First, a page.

Oversee.net surprised many in the domainer community yesterday when it announced the sale of its flagship parking service, DomainSponsor, to upstart rival Rook Media.
The deal, for an undisclosed sum, means Oversee, once the parent to brands such as Moniker and SnapNames, now barely has a presence in the domain name industry at all.
Switzerland-based Rook Media, describing itself as “Europe’s largest domain monetization platform”, was formed three years ago by former NameDrive and Sedo executives.
US-based DomainSponsor, on the other hand, has been around since 2002.
Rook CEO Ash Rahimi told Domain Name Wire yesterday that both platforms will operate independently for the foreseeable future.
Oversee said in a press release that it will “now focus on more aggressively developing its growth businesses” which comprise web sites in travel, consumer finance and retail.
Oversee still has the DomainFest conference listed as one of its brands on its web site. Other than that, there seems to be little left of its presence in the domain industry.
The Trademark Clearinghouse has delivered over 500,000 Trademark Claims notices and prevented over 475,000 trademarked names from being registered, according to the TMCH.
The 500,000 number announced in a press release today seems to refer to pre-registration warnings that the name about to be registered matches a trademark in the TMCH database.
Three weeks ago the TMCH said it had served 17,500 post-registration notices to trademark owners in just one month. I’m inferring that this number is now up to over 25,000.
Half a million appears to be an awfully big number, especially when compared to the number of active domain names in new gTLDs, which today stands at just over 347,000.
The TMCH said today that 95% of these notices led to the name not being registered, which it said shows the success of the Claims system.
It could also mean that it’s having the “chilling effect” predicted by opponents of the process, with legitimate registrants being scared away from non-infringing uses of registered marks.
There are plenty of dictionary words in the Clearinghouse — some that match legitimate brands, some which are simply attempts to game sunrise periods and obtain potentially valuable names.
There are currently over 28,000 marks in the TMCH database.
Domain name consultant Stephane Van Gelder has changed the name of his company from Stephane Van Gelder Consulting to Milathan.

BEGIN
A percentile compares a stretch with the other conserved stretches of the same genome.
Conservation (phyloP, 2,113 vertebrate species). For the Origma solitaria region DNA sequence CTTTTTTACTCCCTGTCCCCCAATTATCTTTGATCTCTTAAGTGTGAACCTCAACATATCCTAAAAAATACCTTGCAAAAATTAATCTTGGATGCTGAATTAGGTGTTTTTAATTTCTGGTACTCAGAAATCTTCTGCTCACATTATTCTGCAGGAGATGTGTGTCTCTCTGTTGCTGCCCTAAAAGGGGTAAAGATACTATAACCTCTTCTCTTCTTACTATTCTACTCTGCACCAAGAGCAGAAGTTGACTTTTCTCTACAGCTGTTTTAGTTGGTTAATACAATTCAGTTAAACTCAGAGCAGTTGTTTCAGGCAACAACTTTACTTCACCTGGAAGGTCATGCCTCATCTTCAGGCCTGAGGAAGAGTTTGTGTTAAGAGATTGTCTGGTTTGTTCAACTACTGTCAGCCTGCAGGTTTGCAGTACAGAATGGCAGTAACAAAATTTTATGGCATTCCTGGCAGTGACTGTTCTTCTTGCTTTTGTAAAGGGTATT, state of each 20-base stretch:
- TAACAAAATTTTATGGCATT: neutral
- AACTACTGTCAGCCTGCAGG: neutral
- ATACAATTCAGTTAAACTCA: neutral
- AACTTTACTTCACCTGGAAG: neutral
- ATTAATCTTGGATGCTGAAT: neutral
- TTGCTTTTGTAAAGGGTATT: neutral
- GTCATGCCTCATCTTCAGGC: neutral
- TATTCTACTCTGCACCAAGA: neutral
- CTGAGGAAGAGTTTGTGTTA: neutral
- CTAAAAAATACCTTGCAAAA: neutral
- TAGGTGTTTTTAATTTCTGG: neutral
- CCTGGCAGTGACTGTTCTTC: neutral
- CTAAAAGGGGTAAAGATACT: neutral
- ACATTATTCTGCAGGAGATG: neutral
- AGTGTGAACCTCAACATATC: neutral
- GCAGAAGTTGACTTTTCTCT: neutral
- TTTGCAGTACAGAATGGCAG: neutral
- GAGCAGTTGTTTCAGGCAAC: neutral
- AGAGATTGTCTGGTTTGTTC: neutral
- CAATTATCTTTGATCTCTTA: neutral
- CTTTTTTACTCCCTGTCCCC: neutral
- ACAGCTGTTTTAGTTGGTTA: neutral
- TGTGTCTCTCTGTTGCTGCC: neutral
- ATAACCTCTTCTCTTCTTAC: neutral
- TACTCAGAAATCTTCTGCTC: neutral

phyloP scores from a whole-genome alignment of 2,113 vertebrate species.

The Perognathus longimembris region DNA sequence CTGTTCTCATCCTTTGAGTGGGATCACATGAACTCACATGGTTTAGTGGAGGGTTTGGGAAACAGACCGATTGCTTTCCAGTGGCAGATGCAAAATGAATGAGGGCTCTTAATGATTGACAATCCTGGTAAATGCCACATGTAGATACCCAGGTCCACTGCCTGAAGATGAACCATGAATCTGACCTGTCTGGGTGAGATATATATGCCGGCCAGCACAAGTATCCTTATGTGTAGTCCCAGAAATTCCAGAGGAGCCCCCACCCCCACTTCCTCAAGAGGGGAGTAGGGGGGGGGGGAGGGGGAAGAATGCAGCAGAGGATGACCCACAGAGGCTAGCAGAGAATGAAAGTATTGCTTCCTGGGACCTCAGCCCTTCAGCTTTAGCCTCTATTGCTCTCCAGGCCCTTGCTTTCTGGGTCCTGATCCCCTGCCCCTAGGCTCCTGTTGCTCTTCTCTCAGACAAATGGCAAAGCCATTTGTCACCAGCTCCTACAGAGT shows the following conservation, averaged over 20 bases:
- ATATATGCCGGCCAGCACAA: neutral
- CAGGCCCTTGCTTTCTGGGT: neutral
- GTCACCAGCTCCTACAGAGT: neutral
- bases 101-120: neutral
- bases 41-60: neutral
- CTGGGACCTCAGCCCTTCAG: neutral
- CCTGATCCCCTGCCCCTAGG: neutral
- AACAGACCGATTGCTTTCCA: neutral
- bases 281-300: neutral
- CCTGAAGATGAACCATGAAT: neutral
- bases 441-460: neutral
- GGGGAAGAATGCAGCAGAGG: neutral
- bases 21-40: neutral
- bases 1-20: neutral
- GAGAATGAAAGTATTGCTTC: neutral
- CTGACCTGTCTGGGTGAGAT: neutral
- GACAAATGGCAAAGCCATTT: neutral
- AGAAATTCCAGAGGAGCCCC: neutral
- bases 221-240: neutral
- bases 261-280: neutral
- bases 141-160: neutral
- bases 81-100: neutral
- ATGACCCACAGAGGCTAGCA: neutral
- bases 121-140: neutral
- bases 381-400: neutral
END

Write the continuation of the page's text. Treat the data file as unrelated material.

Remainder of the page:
The name, Van Gelder tells us, is a “derivative of words in Hindi that mean ‘union’ or ‘meeting’ in the sense of bringing people together”.
Milathan’s tagline will be “Internet Intelligence – Strategic Advice”.
Van Gelder is co-founder of the French registrar Indom but left in 2012 after the sale of the company to Group NBT in 2010.
Just four weeks after the first new gTLDs went into general availability, the Trademark Clearinghouse has already sent out over 17,500 Trademark Claims notices to trademark owners.
A Claims notice is a warning that is generated whenever somebody registers a domain name that exactly matches a trademark listed in the TMCH’s database.
The 17,500 number refers to post-registration notices sent to trademark owners, not pre-registration warnings delivered to would-be registrants.
Considering that there are somewhere in the region of 180,000 domain names in new gTLDs today, 17,500 represents a surprisingly high percentage of the market (high single figures).
Of course, not all of these will be due to cybersquatting attempts.
There are plenty of marks in the TMCH that are acronyms or dictionary words, either because they match a genuine brand or because somebody obtained trademarks on generic terms in order to game sunrise periods.
I’d count those as false positives, personally, but it’s impossible to know without access to TMCH data how many of the 17,500 alerts delivered to date can be accounted for in that way.
There are 26,802 marks in the TMCH, according to the company.
The Arab Center for Dispute Resolution has gone live as the fifth approved provider of UDRP dispute resolution services.
The Jordan-based outfit, which says it has offices in “all Arab countries”, says it “is uniquely positioned to address domain name issues pertinent to the region, while maintaining an international, multicultural disposition to case settlement.”
The organization does not appear to be competing hard on price. A single-domain case will set trademark owners back a minimum of $1,500 ($1,000 to the panel, $500 to ACDR), which is the same as market leader WIPO.
It’s actually a little more expensive than WIPO — a five-domain case will cost $1,700 compared to WIPO’s $1,500.